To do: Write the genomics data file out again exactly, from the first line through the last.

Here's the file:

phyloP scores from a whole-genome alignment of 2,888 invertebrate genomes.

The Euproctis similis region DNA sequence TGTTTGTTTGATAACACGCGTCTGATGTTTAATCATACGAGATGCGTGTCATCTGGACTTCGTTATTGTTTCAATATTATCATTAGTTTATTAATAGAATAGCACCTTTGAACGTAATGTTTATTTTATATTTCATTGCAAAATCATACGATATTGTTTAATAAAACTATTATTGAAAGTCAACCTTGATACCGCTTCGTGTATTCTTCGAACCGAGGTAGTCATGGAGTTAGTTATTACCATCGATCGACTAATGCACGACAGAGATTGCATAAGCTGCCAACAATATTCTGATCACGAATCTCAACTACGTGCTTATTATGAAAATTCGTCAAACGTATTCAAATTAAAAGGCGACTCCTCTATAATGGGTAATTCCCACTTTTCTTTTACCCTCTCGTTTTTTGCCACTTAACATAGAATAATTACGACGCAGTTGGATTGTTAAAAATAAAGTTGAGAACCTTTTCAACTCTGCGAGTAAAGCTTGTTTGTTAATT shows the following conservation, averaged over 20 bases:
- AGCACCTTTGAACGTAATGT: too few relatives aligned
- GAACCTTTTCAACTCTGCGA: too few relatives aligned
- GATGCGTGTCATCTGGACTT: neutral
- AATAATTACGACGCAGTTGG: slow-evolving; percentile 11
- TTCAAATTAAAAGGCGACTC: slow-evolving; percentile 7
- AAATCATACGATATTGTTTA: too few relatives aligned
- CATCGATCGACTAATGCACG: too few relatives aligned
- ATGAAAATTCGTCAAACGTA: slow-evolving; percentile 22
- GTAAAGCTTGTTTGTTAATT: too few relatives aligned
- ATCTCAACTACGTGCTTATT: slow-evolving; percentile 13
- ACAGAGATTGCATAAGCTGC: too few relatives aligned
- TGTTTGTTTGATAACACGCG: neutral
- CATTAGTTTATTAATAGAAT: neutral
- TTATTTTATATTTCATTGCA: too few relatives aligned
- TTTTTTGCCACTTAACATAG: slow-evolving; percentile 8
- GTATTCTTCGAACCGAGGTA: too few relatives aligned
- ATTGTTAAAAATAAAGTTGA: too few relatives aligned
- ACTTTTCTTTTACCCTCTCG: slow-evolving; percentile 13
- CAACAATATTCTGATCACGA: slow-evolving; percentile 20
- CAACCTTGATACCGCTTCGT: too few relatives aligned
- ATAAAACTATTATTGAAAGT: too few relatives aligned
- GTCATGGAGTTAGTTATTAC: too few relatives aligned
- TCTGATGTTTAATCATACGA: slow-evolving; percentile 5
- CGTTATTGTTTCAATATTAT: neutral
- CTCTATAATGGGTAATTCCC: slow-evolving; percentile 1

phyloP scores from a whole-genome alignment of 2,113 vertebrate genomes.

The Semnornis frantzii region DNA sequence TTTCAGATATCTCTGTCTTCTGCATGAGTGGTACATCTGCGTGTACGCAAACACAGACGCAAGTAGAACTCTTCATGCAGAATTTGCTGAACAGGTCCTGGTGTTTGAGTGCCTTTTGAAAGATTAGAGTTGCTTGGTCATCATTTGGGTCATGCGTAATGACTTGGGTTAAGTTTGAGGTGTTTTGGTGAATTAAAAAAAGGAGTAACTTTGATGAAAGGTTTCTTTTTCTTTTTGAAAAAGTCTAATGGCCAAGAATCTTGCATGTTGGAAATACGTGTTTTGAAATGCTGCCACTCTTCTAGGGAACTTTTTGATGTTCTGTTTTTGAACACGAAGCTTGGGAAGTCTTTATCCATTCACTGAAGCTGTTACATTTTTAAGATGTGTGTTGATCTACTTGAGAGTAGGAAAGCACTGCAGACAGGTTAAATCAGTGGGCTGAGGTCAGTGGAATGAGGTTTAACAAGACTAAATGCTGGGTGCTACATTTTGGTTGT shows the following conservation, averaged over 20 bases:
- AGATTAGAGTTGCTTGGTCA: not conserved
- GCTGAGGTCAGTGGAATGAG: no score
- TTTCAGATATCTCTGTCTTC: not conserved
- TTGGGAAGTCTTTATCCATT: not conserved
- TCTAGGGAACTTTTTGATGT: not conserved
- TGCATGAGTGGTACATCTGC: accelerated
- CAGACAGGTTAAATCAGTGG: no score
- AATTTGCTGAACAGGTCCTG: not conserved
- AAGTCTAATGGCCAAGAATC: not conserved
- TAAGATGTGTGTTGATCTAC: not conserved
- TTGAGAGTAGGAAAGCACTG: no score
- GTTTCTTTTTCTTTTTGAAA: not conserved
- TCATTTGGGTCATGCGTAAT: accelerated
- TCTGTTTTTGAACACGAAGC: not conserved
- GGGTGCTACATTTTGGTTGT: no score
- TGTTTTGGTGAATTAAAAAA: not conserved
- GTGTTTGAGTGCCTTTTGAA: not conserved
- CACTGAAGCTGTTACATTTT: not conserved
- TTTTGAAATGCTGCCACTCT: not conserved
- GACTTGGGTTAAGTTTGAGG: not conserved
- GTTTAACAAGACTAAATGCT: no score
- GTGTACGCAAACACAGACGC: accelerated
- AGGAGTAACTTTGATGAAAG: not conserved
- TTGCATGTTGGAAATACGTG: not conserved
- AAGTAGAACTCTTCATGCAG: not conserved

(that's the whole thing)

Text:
phyloP scores from a whole-genome alignment of 2,888 invertebrate genomes.

The Euproctis similis region DNA sequence TGTTTGTTTGATAACACGCGTCTGATGTTTAATCATACGAGATGCGTGTCATCTGGACTTCGTTATTGTTTCAATATTATCATTAGTTTATTAATAGAATAGCACCTTTGAACGTAATGTTTATTTTATATTTCATTGCAAAATCATACGATATTGTTTAATAAAACTATTATTGAAAGTCAACCTTGATACCGCTTCGTGTATTCTTCGAACCGAGGTAGTCATGGAGTTAGTTATTACCATCGATCGACTAATGCACGACAGAGATTGCATAAGCTGCCAACAATATTCTGATCACGAATCTCAACTACGTGCTTATTATGAAAATTCGTCAAACGTATTCAAATTAAAAGGCGACTCCTCTATAATGGGTAATTCCCACTTTTCTTTTACCCTCTCGTTTTTTGCCACTTAACATAGAATAATTACGACGCAGTTGGATTGTTAAAAATAAAGTTGAGAACCTTTTCAACTCTGCGAGTAAAGCTTGTTTGTTAATT shows the following conservation, averaged over 20 bases:
- AGCACCTTTGAACGTAATGT: too few relatives aligned
- GAACCTTTTCAACTCTGCGA: too few relatives aligned
- GATGCGTGTCATCTGGACTT: neutral
- AATAATTACGACGCAGTTGG: slow-evolving; percentile 11
- TTCAAATTAAAAGGCGACTC: slow-evolving; percentile 7
- AAATCATACGATATTGTTTA: too few relatives aligned
- CATCGATCGACTAATGCACG: too few relatives aligned
- ATGAAAATTCGTCAAACGTA: slow-evolving; percentile 22
- GTAAAGCTTGTTTGTTAATT: too few relatives aligned
- ATCTCAACTACGTGCTTATT: slow-evolving; percentile 13
- ACAGAGATTGCATAAGCTGC: too few relatives aligned
- TGTTTGTTTGATAACACGCG: neutral
- CATTAGTTTATTAATAGAAT: neutral
- TTATTTTATATTTCATTGCA: too few relatives aligned
- TTTTTTGCCACTTAACATAG: slow-evolving; percentile 8
- GTATTCTTCGAACCGAGGTA: too few relatives aligned
- ATTGTTAAAAATAAAGTTGA: too few relatives aligned
- ACTTTTCTTTTACCCTCTCG: slow-evolving; percentile 13
- CAACAATATTCTGATCACGA: slow-evolving; percentile 20
- CAACCTTGATACCGCTTCGT: too few relatives aligned
- ATAAAACTATTATTGAAAGT: too few relatives aligned
- GTCATGGAGTTAGTTATTAC: too few relatives aligned
- TCTGATGTTTAATCATACGA: slow-evolving; percentile 5
- CGTTATTGTTTCAATATTAT: neutral
- CTCTATAATGGGTAATTCCC: slow-evolving; percentile 1

phyloP scores from a whole-genome alignment of 2,113 vertebrate genomes.

The Semnornis frantzii region DNA sequence TTTCAGATATCTCTGTCTTCTGCATGAGTGGTACATCTGCGTGTACGCAAACACAGACGCAAGTAGAACTCTTCATGCAGAATTTGCTGAACAGGTCCTGGTGTTTGAGTGCCTTTTGAAAGATTAGAGTTGCTTGGTCATCATTTGGGTCATGCGTAATGACTTGGGTTAAGTTTGAGGTGTTTTGGTGAATTAAAAAAAGGAGTAACTTTGATGAAAGGTTTCTTTTTCTTTTTGAAAAAGTCTAATGGCCAAGAATCTTGCATGTTGGAAATACGTGTTTTGAAATGCTGCCACTCTTCTAGGGAACTTTTTGATGTTCTGTTTTTGAACACGAAGCTTGGGAAGTCTTTATCCATTCACTGAAGCTGTTACATTTTTAAGATGTGTGTTGATCTACTTGAGAGTAGGAAAGCACTGCAGACAGGTTAAATCAGTGGGCTGAGGTCAGTGGAATGAGGTTTAACAAGACTAAATGCTGGGTGCTACATTTTGGTTGT shows the following conservation, averaged over 20 bases:
- AGATTAGAGTTGCTTGGTCA: not conserved
- GCTGAGGTCAGTGGAATGAG: no score
- TTTCAGATATCTCTGTCTTC: not conserved
- TTGGGAAGTCTTTATCCATT: not conserved
- TCTAGGGAACTTTTTGATGT: not conserved
- TGCATGAGTGGTACATCTGC: accelerated
- CAGACAGGTTAAATCAGTGG: no score
- AATTTGCTGAACAGGTCCTG: not conserved
- AAGTCTAATGGCCAAGAATC: not conserved
- TAAGATGTGTGTTGATCTAC: not conserved
- TTGAGAGTAGGAAAGCACTG: no score
- GTTTCTTTTTCTTTTTGAAA: not conserved
- TCATTTGGGTCATGCGTAAT: accelerated
- TCTGTTTTTGAACACGAAGC: not conserved
- GGGTGCTACATTTTGGTTGT: no score
- TGTTTTGGTGAATTAAAAAA: not conserved
- GTGTTTGAGTGCCTTTTGAA: not conserved
- CACTGAAGCTGTTACATTTT: not conserved
- TTTTGAAATGCTGCCACTCT: not conserved
- GACTTGGGTTAAGTTTGAGG: not conserved
- GTTTAACAAGACTAAATGCT: no score
- GTGTACGCAAACACAGACGC: accelerated
- AGGAGTAACTTTGATGAAAG: not conserved
- TTGCATGTTGGAAATACGTG: not conserved
- AAGTAGAACTCTTCATGCAG: not conserved